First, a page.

(This article forms a part of the Science for All newsletter that takes the jargon out of science and puts the fun in! Subscribe now!)
A biosynthetic ‘clock’ keeps the body’s cells from getting old or in other words, reaching normal levels of deterioration related to ageing. Human lifespan relates to how quickly individual cells age. Recent research has shown that cells follow two distinct paths during ageing, and these are controlled by a central, genetic regulatory circuit. Manipulating these processes can be used to extend the lifespan of cells. Cells, including those of yeast, plants, animals and humans, all contain gene regulatory circuits that are responsible for many physiological functions, including ageing.
Cells follow a variety of molecular changes through their entire lifespan until they eventually degenerate and die. But cells of the same genetic material and within the same environment can travel along distinct ageing routes. About half of the cells age through a gradual decline in the stability of DNA, where genetic information is stored. The other half ages along a path tied to the decline of mitochondria, the energy production units of cells. Thus directing the cell’s journey among these paths can significantly influence ageing.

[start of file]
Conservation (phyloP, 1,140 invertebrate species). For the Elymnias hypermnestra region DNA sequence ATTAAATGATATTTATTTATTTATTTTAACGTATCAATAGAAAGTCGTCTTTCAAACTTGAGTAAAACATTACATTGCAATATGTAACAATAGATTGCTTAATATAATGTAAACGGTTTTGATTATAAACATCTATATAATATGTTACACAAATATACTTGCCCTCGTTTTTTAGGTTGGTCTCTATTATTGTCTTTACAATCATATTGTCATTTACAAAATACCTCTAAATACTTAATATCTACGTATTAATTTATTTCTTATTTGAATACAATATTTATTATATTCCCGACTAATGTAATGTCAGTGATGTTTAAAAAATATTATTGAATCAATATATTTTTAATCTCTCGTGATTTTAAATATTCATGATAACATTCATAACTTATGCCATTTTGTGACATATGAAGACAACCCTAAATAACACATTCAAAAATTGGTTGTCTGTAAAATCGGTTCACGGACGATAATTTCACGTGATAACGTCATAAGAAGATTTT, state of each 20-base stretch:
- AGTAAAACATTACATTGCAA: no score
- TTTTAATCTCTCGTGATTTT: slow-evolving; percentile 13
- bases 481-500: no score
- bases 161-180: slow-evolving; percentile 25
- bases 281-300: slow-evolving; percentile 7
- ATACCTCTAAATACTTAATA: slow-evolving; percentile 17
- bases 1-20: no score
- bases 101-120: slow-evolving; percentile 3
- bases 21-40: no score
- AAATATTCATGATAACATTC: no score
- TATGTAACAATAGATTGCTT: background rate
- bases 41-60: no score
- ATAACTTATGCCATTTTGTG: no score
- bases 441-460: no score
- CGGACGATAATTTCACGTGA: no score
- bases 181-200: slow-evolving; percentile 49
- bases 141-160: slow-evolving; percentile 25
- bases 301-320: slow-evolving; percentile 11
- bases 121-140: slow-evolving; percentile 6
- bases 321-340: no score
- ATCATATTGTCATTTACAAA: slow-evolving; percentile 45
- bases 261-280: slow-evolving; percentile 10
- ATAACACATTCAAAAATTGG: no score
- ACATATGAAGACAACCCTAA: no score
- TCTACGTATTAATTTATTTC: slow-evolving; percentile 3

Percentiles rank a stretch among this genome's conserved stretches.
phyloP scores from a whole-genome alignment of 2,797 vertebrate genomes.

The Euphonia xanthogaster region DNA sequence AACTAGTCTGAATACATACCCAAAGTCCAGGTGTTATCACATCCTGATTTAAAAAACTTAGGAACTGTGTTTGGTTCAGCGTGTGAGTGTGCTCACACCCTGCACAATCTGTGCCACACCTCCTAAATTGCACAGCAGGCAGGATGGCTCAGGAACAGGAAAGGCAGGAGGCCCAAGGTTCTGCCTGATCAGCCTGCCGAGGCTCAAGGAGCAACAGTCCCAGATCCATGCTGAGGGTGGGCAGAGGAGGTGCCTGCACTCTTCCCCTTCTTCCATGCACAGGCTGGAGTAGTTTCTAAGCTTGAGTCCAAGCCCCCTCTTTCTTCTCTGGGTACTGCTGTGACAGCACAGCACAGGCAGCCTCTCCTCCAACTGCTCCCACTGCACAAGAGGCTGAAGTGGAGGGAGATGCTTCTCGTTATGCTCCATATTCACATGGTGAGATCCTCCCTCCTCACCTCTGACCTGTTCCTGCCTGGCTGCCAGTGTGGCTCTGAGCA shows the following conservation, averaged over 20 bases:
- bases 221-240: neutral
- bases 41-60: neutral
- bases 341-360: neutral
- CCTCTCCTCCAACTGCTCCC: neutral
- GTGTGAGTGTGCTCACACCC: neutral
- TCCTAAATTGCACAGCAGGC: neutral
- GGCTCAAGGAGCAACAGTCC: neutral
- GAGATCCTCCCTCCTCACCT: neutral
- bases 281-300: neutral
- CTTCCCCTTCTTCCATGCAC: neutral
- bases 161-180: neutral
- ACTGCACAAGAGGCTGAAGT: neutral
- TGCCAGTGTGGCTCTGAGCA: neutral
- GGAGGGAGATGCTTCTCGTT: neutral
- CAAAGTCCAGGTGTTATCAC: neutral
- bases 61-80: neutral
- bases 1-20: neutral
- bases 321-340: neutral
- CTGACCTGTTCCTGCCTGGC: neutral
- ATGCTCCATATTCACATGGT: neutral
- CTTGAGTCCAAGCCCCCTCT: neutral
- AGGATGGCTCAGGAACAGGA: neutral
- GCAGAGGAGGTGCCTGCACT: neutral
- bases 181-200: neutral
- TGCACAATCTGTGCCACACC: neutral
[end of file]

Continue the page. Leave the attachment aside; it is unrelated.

From its normal role of functioning like a toggle switch, these regulatory circuits can be engineered to generate a negative feedback loop to stall the ageing process. The rewired circuit operates as a clock-like device, called a gene oscillator, that drives the cell to periodically switch between two detrimental “aged” states – or pathways--avoiding prolonged commitment to either, and thereby slowing the cell’s degeneration. These advances resulted in a dramatically extended cellular lifespan, setting a new record for life extension through genetic and chemical interventions.
From the Science pages
Is the core of Mars solid or liquid? Find out here.